The global collagen market is pegged to hit €828.6m ($897.5m) by 2023, according to a report from Market and Markets, and a recent scientific review suggested marine collagen would make the biggest waves in this growing category. Widely used in topical and ingestible beauty formulations, collagen and its derivatives were touted an important ingredient for skin repair and appearance.
And Andrew McDougall, associate director for global beauty and personal care at Mintel, said that whilst collagen had been present in beauty for years, it was an increasingly relevant ingredient.
‘Now is the time for collagen’
In a webinar organised by the Collagen Stewardship Alliance – launched this year by Trust Transparency Center to steward sustainable growth and drive consumer education around collagen – McDougall said: “Now is the time for collagen. We’re seeing a lot of holistic health and wellness trends really booming; inside-out beauty is booming and there’s more understanding on ingestibles – ‘you are what you eat’ really rings true today.”
Beauty consumers were beginning to recognise the relationship between their diet and skin, he said, with Mintel data showing 54% of UK women aged 16+ agreed diet had an impact on skin. And vitamin and supplement users were also increasingly interested in products that made beauty claims, he said, particularly those around clean skin, healthy hair or anti-ageing which opened further opportunities. Almost one-third of consumers in China, for example, purchased health supplements for beauty purposes, he said, and 22% of US consumers had taken a beauty supplement for hair, skin or nails.
“With that focus shifting to supplements and inside-out beauty, we’re seeing understanding is growing. It needs to continue to grow but there is an awareness at least,” McDougall said.
Collagen ‘beauty powers’ from the inside-out
And all of this, he said, meant it was “a really exciting time” for ingestibles and beauty to work hand in hand, which had significant implications for collagen – an ingredient that could “help bring ingestible beauty to the forefront”.
“…In a way, collagen is a hero ingredient of the moment – it can really be positioned as this ingredient that consumers have a base understanding of. Vitamin C and collagen are two of those ingredients a little bit more understood by consumers,” McDougall said.
And whilst collagen and its derivatives still remained relevant for topical beauty applications, particularly for brands looking to promote the “next hero ingredient”, he the bigger and growing opportunity could be found in the ingestible beauty category.
“Collagen in particular, is one of those ingredients having a big moment as a result of its beauty powers; using the ingredient to boost beauty from the inside out. This approach is really what’s giving ingestible beauty some great potential.”
Collagen beauty claims rising; transparency vital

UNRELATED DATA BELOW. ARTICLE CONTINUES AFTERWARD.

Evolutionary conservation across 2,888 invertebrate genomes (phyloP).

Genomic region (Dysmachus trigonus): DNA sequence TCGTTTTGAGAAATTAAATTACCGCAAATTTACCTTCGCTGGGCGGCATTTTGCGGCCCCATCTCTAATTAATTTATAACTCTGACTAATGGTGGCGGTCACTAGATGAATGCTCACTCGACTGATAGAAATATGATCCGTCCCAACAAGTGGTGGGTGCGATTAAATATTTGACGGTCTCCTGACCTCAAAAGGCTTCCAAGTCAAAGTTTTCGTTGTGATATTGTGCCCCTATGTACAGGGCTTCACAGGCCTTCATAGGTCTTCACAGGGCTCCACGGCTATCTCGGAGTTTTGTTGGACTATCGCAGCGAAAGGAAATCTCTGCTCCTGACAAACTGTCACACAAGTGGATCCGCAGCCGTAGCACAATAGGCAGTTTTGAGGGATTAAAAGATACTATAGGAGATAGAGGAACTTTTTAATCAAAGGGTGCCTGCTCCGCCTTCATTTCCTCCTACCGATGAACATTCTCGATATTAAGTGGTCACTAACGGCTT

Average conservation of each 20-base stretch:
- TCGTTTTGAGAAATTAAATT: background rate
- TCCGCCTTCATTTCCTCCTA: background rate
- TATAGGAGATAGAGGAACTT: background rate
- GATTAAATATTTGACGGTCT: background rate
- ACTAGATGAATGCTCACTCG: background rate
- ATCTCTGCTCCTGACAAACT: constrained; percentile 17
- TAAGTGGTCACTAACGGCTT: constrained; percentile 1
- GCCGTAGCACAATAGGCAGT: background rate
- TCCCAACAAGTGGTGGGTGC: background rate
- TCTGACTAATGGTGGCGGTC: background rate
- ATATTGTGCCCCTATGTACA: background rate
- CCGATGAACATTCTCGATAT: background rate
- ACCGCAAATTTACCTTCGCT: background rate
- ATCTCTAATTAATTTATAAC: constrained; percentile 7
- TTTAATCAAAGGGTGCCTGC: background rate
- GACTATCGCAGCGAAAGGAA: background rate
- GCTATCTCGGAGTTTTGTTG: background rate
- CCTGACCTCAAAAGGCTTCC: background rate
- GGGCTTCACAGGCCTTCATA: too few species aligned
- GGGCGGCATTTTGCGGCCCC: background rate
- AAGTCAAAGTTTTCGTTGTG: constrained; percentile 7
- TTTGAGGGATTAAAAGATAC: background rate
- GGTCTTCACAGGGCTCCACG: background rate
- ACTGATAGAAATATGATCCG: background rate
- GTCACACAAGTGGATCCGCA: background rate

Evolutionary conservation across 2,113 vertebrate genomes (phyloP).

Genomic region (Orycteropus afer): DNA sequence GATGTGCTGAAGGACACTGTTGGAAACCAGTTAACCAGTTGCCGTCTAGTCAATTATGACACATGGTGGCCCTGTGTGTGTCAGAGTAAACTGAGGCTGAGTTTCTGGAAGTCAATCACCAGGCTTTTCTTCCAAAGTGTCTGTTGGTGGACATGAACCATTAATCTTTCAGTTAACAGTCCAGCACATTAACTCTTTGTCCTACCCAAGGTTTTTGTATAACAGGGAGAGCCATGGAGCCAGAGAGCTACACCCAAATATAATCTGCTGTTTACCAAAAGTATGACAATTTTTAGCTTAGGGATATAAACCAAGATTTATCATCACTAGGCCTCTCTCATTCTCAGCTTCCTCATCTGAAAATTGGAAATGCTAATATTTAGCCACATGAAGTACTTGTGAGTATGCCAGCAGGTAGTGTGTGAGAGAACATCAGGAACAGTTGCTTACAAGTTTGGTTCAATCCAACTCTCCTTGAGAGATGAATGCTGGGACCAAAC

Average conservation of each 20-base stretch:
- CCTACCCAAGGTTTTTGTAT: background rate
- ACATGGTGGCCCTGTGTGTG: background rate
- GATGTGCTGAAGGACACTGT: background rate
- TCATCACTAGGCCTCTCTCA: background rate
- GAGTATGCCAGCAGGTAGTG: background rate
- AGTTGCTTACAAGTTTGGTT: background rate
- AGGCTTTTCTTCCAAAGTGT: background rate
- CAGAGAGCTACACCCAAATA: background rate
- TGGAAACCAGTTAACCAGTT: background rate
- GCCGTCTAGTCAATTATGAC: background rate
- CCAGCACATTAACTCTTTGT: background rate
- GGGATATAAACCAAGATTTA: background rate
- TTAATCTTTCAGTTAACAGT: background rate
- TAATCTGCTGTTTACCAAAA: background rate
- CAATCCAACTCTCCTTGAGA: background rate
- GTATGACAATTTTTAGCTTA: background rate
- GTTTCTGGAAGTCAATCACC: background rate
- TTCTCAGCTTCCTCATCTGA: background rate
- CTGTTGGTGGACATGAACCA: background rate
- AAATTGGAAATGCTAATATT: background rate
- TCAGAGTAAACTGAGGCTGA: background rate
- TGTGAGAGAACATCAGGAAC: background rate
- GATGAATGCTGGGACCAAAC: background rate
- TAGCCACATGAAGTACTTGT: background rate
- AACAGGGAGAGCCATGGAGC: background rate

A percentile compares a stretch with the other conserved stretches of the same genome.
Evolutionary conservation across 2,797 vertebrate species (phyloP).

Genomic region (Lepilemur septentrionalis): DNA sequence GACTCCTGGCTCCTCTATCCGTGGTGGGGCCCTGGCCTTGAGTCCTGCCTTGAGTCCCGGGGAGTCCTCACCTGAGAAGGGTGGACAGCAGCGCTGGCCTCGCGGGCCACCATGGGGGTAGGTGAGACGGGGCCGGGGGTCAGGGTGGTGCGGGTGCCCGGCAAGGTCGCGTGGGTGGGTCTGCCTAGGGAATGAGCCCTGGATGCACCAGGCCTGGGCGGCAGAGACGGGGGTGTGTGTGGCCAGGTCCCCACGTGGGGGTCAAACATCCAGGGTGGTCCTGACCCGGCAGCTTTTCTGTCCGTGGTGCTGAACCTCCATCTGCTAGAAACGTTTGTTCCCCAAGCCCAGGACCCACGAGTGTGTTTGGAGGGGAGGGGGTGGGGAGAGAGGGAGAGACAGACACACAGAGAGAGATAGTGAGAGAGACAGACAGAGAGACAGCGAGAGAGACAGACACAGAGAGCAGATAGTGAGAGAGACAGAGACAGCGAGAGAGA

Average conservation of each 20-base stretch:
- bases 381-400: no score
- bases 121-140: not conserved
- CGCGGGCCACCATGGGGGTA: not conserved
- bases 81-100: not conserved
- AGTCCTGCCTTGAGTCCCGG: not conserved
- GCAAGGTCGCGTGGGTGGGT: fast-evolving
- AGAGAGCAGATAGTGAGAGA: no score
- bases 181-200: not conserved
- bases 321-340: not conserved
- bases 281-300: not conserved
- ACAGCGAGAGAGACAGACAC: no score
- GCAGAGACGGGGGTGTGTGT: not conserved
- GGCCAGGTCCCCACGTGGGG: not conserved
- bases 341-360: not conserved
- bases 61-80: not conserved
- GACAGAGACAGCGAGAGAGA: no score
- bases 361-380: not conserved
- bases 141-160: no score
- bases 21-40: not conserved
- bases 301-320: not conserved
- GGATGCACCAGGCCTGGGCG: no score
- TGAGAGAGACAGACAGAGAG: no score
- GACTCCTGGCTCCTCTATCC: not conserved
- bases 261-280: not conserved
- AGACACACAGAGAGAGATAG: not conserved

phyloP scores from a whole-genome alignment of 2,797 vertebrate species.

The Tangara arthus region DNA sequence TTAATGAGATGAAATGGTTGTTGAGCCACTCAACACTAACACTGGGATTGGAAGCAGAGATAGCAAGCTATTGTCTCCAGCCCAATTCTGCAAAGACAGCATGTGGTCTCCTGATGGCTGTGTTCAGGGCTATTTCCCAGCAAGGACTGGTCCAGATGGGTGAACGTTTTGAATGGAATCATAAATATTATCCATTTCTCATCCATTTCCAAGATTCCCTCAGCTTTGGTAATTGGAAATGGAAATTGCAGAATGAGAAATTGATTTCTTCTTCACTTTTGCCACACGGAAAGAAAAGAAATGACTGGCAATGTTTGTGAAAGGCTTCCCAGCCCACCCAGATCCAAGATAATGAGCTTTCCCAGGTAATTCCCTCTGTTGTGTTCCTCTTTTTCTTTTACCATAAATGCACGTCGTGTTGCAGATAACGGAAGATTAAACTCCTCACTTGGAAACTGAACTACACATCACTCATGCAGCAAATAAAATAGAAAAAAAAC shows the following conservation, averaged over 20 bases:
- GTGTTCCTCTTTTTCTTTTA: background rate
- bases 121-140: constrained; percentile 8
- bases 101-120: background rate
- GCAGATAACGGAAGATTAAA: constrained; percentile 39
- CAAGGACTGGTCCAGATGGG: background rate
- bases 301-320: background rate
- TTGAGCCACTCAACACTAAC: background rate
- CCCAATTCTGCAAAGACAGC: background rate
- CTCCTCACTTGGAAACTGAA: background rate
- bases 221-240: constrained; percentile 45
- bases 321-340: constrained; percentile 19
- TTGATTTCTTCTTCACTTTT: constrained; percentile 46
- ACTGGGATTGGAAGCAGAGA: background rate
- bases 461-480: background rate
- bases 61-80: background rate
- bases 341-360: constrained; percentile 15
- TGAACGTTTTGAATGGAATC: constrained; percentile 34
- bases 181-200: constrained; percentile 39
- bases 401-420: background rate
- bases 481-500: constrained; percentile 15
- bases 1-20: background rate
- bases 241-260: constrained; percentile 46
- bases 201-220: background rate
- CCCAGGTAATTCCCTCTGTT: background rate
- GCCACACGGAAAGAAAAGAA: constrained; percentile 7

The number of products making beauty claims that contained collagen – from functional drinks to dietary supplements – had risen significantly in the last five years, McDougall said, particularly those using hydrolysed collagen and collagen peptides. However, it would be vital companies making claims remained transparent and could substantiate claims, he said.
“We’re really in a moment where it’s important to back-up claims, particularly off the back of a health pandemic it’s especially important.”
Asked how deep brands should communicate scientific information on collagen-containing beauty products, McDougall told CosmeticsDesign-Europe: “Beauty consumers really scrutinise ingredients lists, but how much science is too much science? Because you can’t push it too far (…) There are a lot of unsubstantiated claims made in beauty, but collagen sits in that place where we do have the evidence, so that is going to be important as we, hopefully, move out of this world of fake news.”
Work had already been made in building collagen understanding within the dietary supplements market, he said, and it was now up to beauty brands to take that conversation further and continue communication and consumer education.
‘Fitness and beauty are quite closely linked’
And driving further traction would require a sharper focus on the combined beauty and fitness benefits of collagen peptides, McDougall said.
“Brands using collagen in beauty products really should leverage the protein content and availability of collagen peptides. Collagen peptides have this link with fitness, joint health and mobility and so they have that link between the beauty world and the health and fitness world.”
“…This active beauty trend has been around for the last four or five years. We know fitness and beauty are quite closely linked, so that’s another interesting way we could look to promote collagen,” he said.
McDougall said another important trend to consider when working with collagen and its derivatives in beauty was the continued boom in veganism.
“The number of people turning to the [vegan] diet keeps on multiplying year on year; compared to 2015 it’s absolutely boomed. And our data is showing that the number of products launched with vegan claims is growing, but it’s even bigger in beauty.”
“…Veganism is becoming important for people and it’s something that the beauty industry constantly has to deal with. We have a lot of ingredients that are from animal sources originally,” he said.
Collagen was one good example of an ingredient that posed a “challenge for industry” looking to align with veganism, as it was traditionally sourced from bovine, porcine or marine sources, he said. But, there were increasing alternative options out there, he said, including plant-based collagen boosters and bioengineered collagen ingredients that offered promise – the latter of which could be hugely successful with the right education and positive messaging.
“Veganism isn’t going to be a passing fad, it’s something we’re seeing as a challenge going forward,” McDougall said.